MPs are expected to vote later on whether to put the precise time and date of Brexit into law.
The government wants to specify that the UK will leave the EU at 23:00 GMT on 29 March 2019 in its EU Withdrawal Bill, which is currently going through Parliament.
The plans have been criticised by opposition parties and some Tory MPs.
But a compromise amendment giving more flexibility is expected to help the government see off a rebellion.
March 2019 is already when the UK is due to leave the European Union – two years after Theresa May formally gave notice of Brexit.
The prime minister’s announcement that this would be enshrined in law was attacked by Labour as a “gimmick” and some Conservative MPs warned it could tie the government’s hands if negotiations dragged on longer than planned.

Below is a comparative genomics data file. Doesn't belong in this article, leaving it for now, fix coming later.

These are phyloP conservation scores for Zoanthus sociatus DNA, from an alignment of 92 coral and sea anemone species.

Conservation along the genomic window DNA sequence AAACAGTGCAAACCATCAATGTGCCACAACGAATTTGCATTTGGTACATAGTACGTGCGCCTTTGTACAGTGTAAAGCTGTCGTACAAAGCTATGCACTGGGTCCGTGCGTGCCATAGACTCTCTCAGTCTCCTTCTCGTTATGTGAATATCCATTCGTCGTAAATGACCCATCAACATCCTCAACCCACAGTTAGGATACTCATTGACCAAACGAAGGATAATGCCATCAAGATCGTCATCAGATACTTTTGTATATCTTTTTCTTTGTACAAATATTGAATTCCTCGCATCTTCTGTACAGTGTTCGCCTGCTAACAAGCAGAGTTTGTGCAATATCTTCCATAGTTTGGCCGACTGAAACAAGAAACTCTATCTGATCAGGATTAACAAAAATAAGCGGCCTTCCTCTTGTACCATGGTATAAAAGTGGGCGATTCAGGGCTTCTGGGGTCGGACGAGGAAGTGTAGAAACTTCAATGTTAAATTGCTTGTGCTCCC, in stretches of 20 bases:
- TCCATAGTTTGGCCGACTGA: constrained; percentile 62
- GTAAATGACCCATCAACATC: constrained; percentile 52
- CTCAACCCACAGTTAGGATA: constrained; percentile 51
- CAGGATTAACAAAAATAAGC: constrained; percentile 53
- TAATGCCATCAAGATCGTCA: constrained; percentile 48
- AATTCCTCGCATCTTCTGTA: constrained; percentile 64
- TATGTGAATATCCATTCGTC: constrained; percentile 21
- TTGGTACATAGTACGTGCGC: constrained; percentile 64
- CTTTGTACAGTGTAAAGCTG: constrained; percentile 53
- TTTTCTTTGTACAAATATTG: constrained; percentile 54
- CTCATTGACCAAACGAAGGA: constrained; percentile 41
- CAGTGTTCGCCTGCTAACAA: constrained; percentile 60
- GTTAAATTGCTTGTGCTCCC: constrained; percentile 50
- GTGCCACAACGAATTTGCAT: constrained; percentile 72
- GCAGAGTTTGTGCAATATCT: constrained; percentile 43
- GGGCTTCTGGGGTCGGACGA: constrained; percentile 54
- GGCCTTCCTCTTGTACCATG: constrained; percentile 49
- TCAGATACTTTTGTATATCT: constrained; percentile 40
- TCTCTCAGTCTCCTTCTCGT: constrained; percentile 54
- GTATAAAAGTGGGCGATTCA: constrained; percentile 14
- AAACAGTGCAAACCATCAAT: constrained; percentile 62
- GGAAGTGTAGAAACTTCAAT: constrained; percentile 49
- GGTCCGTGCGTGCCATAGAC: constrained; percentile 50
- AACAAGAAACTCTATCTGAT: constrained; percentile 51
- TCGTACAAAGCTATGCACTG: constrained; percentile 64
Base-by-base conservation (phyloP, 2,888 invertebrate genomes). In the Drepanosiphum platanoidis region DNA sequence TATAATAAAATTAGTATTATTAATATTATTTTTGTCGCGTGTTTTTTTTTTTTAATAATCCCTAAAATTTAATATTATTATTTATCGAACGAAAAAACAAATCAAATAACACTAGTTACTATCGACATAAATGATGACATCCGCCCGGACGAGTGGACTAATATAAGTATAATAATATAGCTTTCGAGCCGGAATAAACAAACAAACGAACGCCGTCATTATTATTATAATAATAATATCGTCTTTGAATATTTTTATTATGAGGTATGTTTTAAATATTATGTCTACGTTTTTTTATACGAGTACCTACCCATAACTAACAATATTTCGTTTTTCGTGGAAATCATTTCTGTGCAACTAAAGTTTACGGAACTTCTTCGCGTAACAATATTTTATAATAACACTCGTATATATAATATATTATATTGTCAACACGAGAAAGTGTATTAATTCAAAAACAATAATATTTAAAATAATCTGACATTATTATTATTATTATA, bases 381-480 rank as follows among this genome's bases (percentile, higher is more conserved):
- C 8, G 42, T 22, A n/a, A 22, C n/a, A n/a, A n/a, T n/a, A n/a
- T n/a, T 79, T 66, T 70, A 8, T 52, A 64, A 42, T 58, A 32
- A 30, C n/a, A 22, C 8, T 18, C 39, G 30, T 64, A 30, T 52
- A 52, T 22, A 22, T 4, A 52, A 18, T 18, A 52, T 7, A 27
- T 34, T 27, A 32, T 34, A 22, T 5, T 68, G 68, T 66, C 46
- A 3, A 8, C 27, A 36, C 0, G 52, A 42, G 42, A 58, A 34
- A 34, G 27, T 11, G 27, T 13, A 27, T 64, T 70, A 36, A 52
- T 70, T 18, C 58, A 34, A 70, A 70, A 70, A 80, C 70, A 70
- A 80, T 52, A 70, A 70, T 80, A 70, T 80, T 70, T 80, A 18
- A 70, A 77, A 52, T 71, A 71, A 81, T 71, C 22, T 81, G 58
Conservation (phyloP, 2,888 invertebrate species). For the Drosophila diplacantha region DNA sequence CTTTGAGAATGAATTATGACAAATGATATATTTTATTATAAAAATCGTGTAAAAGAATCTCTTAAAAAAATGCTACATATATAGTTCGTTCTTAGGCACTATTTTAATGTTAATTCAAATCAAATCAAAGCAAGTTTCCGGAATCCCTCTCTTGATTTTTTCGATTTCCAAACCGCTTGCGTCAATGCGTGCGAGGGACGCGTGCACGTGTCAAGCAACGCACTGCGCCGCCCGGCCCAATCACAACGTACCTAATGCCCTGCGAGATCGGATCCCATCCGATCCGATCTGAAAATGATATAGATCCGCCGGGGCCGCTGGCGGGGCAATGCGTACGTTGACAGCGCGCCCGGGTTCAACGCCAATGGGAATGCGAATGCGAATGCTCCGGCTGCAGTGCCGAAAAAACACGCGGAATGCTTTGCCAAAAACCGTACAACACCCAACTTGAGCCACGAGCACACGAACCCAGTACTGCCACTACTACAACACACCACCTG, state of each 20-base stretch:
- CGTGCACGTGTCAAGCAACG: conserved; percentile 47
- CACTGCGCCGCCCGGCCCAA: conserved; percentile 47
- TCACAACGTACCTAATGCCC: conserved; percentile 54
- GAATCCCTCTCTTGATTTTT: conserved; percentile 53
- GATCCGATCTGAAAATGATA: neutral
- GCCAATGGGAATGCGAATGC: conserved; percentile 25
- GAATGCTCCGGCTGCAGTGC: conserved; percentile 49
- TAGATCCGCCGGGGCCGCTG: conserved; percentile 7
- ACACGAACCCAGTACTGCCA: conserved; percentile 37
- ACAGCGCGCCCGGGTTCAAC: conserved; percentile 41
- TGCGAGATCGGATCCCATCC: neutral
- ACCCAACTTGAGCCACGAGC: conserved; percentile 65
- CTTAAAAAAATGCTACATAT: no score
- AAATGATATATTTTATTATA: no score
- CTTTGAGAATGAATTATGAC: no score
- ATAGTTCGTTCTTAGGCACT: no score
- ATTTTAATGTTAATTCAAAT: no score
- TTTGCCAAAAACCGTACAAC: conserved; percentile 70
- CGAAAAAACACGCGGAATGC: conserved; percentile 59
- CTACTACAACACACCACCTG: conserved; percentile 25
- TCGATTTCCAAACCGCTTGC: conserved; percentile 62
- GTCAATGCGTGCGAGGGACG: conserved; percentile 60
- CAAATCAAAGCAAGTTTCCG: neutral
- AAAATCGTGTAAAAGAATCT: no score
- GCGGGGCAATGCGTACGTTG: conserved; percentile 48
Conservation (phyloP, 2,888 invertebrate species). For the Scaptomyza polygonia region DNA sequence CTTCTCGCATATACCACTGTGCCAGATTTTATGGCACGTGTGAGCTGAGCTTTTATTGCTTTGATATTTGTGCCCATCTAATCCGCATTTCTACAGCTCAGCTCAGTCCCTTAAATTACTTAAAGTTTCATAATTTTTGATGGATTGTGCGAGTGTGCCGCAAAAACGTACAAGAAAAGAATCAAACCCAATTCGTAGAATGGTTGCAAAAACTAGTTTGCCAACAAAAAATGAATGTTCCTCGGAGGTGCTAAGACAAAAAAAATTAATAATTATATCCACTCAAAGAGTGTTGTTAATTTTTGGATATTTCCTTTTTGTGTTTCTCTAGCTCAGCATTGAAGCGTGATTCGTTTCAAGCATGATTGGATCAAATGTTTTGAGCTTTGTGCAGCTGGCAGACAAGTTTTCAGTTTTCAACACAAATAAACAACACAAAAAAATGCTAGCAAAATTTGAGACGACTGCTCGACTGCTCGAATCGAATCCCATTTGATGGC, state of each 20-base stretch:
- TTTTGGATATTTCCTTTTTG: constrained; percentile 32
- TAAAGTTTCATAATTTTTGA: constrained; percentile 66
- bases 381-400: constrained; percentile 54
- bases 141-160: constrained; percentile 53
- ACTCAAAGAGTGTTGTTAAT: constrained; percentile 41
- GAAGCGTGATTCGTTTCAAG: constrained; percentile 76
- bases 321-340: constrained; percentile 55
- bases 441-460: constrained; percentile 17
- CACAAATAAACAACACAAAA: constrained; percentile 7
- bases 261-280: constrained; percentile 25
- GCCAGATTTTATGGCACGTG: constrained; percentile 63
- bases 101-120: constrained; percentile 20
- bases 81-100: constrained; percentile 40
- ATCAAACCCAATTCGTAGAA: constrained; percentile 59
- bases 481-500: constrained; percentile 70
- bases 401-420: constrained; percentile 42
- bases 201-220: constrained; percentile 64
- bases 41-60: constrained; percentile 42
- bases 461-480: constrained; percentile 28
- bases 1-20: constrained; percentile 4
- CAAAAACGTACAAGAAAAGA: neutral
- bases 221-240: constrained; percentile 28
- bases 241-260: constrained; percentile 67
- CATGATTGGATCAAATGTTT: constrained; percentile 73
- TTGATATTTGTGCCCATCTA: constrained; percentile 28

Ministers do not want another defeat on their key EU Withdrawal Bill – having already been outvoted last week on a different matter – and are expected to support the proposed compromise, tabled by Conservative MPs including former Cabinet minister Oliver Letwin.
The new amendment seeks to allow the government to change the “exit day” through further legislation, if the negotiations are continuing.
Labour described it as a “humiliating cave-in” by the government.
The EU Withdrawal Bill is a key part of the government’s Brexit strategy. It aims to end the supremacy of EU law, which would be copied onto the UK statute book in order to ensure a smooth transition on Brexit day.
It is facing hundreds of attempts to change its wording by MPs but only one – to give Parliament a guaranteed vote on the final Brexit deal – has been passed by the Commons so far.